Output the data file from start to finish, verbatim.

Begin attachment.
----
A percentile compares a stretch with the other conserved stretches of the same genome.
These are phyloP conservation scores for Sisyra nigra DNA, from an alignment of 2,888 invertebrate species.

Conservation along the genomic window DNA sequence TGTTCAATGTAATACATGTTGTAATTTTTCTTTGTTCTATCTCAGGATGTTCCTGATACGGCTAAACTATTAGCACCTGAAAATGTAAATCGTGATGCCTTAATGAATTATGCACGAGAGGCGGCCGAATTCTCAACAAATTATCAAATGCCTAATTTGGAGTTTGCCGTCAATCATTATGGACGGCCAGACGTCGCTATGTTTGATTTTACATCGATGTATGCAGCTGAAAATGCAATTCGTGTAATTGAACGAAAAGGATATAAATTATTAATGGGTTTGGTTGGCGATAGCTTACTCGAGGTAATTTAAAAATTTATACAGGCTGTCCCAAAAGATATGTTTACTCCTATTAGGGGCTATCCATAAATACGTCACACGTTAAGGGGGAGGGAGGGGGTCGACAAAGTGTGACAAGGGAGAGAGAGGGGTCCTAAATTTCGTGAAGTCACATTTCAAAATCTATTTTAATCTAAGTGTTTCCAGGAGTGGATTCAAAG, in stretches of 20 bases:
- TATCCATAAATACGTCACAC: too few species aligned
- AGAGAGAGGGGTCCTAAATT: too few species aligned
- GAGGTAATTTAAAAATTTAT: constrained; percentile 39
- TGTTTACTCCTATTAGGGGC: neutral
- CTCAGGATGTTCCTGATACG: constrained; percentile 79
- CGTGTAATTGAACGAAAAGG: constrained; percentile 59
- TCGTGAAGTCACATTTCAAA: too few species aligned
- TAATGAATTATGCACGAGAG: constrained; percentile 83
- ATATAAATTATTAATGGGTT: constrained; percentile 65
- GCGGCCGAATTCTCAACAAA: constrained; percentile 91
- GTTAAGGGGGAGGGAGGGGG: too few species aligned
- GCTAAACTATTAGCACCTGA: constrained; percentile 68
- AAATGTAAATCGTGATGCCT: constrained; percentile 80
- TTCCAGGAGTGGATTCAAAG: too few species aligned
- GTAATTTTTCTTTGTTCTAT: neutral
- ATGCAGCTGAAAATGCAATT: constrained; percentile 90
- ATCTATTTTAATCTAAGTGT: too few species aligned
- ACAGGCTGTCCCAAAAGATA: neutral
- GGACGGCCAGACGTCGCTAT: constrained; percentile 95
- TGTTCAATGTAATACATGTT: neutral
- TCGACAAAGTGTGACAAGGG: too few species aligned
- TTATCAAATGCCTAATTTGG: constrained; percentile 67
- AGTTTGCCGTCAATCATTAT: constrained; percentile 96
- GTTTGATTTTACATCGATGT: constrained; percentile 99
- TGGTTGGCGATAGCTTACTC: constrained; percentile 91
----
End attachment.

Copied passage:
A percentile compares a stretch with the other conserved stretches of the same genome.
These are phyloP conservation scores for Sisyra nigra DNA, from an alignment of 2,888 invertebrate species.

Conservation along the genomic window DNA sequence TGTTCAATGTAATACATGTTGTAATTTTTCTTTGTTCTATCTCAGGATGTTCCTGATACGGCTAAACTATTAGCACCTGAAAATGTAAATCGTGATGCCTTAATGAATTATGCACGAGAGGCGGCCGAATTCTCAACAAATTATCAAATGCCTAATTTGGAGTTTGCCGTCAATCATTATGGACGGCCAGACGTCGCTATGTTTGATTTTACATCGATGTATGCAGCTGAAAATGCAATTCGTGTAATTGAACGAAAAGGATATAAATTATTAATGGGTTTGGTTGGCGATAGCTTACTCGAGGTAATTTAAAAATTTATACAGGCTGTCCCAAAAGATATGTTTACTCCTATTAGGGGCTATCCATAAATACGTCACACGTTAAGGGGGAGGGAGGGGGTCGACAAAGTGTGACAAGGGAGAGAGAGGGGTCCTAAATTTCGTGAAGTCACATTTCAAAATCTATTTTAATCTAAGTGTTTCCAGGAGTGGATTCAAAG, in stretches of 20 bases:
- TATCCATAAATACGTCACAC: too few species aligned
- AGAGAGAGGGGTCCTAAATT: too few species aligned
- GAGGTAATTTAAAAATTTAT: constrained; percentile 39
- TGTTTACTCCTATTAGGGGC: neutral
- CTCAGGATGTTCCTGATACG: constrained; percentile 79
- CGTGTAATTGAACGAAAAGG: constrained; percentile 59
- TCGTGAAGTCACATTTCAAA: too few species aligned
- TAATGAATTATGCACGAGAG: constrained; percentile 83
- ATATAAATTATTAATGGGTT: constrained; percentile 65
- GCGGCCGAATTCTCAACAAA: constrained; percentile 91
- GTTAAGGGGGAGGGAGGGGG: too few species aligned
- GCTAAACTATTAGCACCTGA: constrained; percentile 68
- AAATGTAAATCGTGATGCCT: constrained; percentile 80
- TTCCAGGAGTGGATTCAAAG: too few species aligned
- GTAATTTTTCTTTGTTCTAT: neutral
- ATGCAGCTGAAAATGCAATT: constrained; percentile 90
- ATCTATTTTAATCTAAGTGT: too few species aligned
- ACAGGCTGTCCCAAAAGATA: neutral
- GGACGGCCAGACGTCGCTAT: constrained; percentile 95
- TGTTCAATGTAATACATGTT: neutral
- TCGACAAAGTGTGACAAGGG: too few species aligned
- TTATCAAATGCCTAATTTGG: constrained; percentile 67
- AGTTTGCCGTCAATCATTAT: constrained; percentile 96
- GTTTGATTTTACATCGATGT: constrained; percentile 99
- TGGTTGGCGATAGCTTACTC: constrained; percentile 91